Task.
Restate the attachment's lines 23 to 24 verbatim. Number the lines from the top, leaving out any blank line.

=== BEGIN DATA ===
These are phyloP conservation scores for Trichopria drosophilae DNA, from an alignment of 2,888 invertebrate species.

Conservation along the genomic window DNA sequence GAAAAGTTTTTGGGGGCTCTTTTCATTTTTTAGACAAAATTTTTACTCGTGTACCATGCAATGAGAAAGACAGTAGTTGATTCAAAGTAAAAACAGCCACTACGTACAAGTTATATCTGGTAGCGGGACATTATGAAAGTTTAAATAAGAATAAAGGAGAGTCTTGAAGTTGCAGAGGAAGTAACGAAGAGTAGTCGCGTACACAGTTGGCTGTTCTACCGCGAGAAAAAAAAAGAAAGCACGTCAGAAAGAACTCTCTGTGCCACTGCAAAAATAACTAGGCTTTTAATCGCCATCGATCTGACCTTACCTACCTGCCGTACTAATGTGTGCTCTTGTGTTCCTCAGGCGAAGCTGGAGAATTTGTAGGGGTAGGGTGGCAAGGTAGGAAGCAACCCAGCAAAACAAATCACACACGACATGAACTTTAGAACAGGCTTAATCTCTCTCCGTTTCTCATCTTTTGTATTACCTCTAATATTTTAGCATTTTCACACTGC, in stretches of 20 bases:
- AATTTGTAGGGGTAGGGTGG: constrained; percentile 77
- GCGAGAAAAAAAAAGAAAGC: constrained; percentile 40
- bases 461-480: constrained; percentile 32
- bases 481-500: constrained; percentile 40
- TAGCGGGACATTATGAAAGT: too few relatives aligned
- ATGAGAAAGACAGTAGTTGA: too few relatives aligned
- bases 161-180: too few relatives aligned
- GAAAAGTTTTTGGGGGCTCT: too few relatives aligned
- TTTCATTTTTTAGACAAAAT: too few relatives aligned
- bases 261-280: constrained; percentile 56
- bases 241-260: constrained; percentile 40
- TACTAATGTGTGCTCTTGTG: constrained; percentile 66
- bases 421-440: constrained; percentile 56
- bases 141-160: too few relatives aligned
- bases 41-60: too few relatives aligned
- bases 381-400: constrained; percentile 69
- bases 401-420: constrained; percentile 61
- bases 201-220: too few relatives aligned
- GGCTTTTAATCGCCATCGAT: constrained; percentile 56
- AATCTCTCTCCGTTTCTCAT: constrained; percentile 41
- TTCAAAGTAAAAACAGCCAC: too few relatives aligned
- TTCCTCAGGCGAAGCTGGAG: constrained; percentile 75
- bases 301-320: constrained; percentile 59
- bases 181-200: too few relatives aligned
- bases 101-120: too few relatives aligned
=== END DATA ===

- TTCAAAGTAAAAACAGCCAC: too few relatives aligned
- TTCCTCAGGCGAAGCTGGAG: constrained; percentile 75